Damp in NorCal; bone dry in the south
October was an exceptionally hot month in Southern California, with numerous high temperature records falling across a broad region. Many SoCal sites set new records for their hottest temperatures for so late in the calendar year–well into the triple digits in most places, even near the coast. Most of Northern California was still quite warm, though less anomalously so. Temperatures have finally cooled in recent days back toward seasonably cool levels.
Meanwhile, the rainy season has thus far gotten off to a pretty slow start across most of the state. While most of NorCal has now seen wetting rainfall (and, in some spots, “fire season-ending” accumulations), the southern part of the state has thus far been quite dry so far this autumn. Dry autumns are not necessarily that unusual in Southern California–and, as I’ve previously discussed, do not necessarily foretell a dry winter to come. Last week, it had appeared that a series of relatively moist storm systems might finally bring widespread rainfall to much of the state. Instead, these systems brought mostly light precipitation to Northern California and only drizzle across portions of SoCal.
Blocking ridge in Gulf of Alaska: Snow in Seattle, but sunny in SoCal
A very strong blocking ridge of high pressure has developed over the northern Gulf of Alaska in recent days, leading to a high-amplitude flow pattern over the North Pacific and inducing all kinds of unusual weather to the east. Southern California recent dryness is partially attributable to the atmospheric wave pattern induced by this “boulder in the stream” to our northwest, though weaker subtropical ridging had been the bigger player during much of October. High pressure in this region also tends to result in cold air outbreaks over the western Canadian interior, as cold Arctic air spills southward (and even southwestward) on the east side of the ridge. This strong ridge is no exception: over the weekend, a fairly remarkably early season Arctic outbreak brought rare early November snowfall to sea level in Vancouver and Seattle. Seattle usually only sees snow once or twice a year (and some years, none at all!), making this light dusting one of the earliest on record.
This unusual cold over the Pacific Northwest, though, is more than counterbalanced by extremely warm temperature anomalies over the Arctic Ocean just north of Alaska resulting from this ridge. Amazingly, sea ice has yet to form in the Chukchi and Bering Sea (and, remarkably, mostly ice-free seas are still visible in the live webcam view from Utqia?vik (Barrow)). There have been a spate of recent winters exhibiting similar high-latitude blocking patterns, with a resulting “warm Arctic” and “cold continent” pattern developing during successive weeks. There is quite a bit of ongoing research exploring these events and their potential connection to sea ice loss (along with weather extreme-related impacts further to the south).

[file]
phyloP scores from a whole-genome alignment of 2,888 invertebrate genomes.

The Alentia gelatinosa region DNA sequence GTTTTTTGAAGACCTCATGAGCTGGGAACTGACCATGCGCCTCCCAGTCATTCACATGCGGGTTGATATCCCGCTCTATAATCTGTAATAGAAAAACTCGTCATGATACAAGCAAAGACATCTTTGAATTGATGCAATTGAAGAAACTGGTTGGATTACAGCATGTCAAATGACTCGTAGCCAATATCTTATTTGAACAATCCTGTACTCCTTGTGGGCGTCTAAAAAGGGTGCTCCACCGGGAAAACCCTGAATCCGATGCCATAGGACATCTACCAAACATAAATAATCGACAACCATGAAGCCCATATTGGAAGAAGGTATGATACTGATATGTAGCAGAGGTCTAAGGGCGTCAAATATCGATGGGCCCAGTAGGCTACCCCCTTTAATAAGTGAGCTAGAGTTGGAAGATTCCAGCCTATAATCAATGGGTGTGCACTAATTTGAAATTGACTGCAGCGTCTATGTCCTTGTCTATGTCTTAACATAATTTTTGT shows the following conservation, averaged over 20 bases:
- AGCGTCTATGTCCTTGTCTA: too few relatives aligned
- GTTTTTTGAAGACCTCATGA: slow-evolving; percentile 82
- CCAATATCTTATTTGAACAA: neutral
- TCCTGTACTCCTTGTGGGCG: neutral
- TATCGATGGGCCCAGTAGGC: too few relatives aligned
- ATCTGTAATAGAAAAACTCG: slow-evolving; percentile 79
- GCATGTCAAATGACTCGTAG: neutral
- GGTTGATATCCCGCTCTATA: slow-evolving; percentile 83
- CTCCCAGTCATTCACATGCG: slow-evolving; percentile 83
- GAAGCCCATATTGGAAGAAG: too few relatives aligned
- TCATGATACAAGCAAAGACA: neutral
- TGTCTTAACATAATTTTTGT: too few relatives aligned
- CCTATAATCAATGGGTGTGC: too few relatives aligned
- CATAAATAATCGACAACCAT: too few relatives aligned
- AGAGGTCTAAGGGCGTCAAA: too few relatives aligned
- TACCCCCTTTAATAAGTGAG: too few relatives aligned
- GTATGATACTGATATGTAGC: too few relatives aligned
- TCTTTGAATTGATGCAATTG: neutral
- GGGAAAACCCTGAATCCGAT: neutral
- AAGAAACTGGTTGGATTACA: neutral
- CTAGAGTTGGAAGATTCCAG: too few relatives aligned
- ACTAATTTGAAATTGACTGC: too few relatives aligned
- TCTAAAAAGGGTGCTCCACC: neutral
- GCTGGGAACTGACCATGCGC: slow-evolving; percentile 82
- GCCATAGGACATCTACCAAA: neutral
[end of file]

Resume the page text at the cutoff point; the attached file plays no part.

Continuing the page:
This kind of pattern is very tricky to forecast for two key reasons. First, blocking ridges have a tendency to be quite persistent–and weather models sometimes have a hard time capturing the self-reinforcing feedback loops that can develop under favorable conditions. Second, the “downstream” effects of large, persistent ridges can be highly dependent on geographic nuance–small shifts the exact position of the ridge relative to the jet stream or nearby mountain ranges, for example, can mean the difference between relentless storminess/Arctic outbreaks and multi-week sunny spells in any particular location. At our relatively low latitude in California, there is also a third option: strong Gulf of Alaska ridges can also cause the subtropical and subpolar jet streams to merge in a fashion that brings large storms to the Pacific Southwest.
Modest NorCal rains; little across the south
At the moment, it appears that the subtropical jet is just not robust enough to bring any active weather to California. Most models suggest that the Gulf of Alaska ridge is likely to persist for at least the next 10 days, and perhaps quite a bit longer than that. In fact, the weekly CFS forecasts (which were recently shown to have considerable skill on 3-4 week timescales) suggest that it could linger into December. That doesn’t mean that conditions will be completely dry in California; in fact, model ensemble forecasts still bring widespread light to moderate precipitation to the northern third of California over the next couple of weeks. But Southern California is likely to remain pretty dry for the foreseeable future, and there are no big storms on the horizon in Northern California, either.
La Niña conditions still appear to be developing across the eastern equatorial Pacific Ocean, which (as previously discussed) tends to tilt the odds toward a dry winter in Southern California. Portions of the western tropical Pacific are also anomalously warm at the moment which recent work (including some of my own, which I’ll discuss in greater detail in a future post) suggests is favorable for the occurrence of winter ridging near California. At the moment, then, there is some evidence hinting that a pattern similar to the present one may recur with some regularity this winter. As noted above: Gulf of Alaska blocking can be a double-edged sword–typically resulting in relatively dry and stable conditions over California, though occasionally allowing for cold air outbreaks and active jet stream mergers over the East Pacific. But for the next couple of weeks, at least, North Pacific ridging is likely to prevail.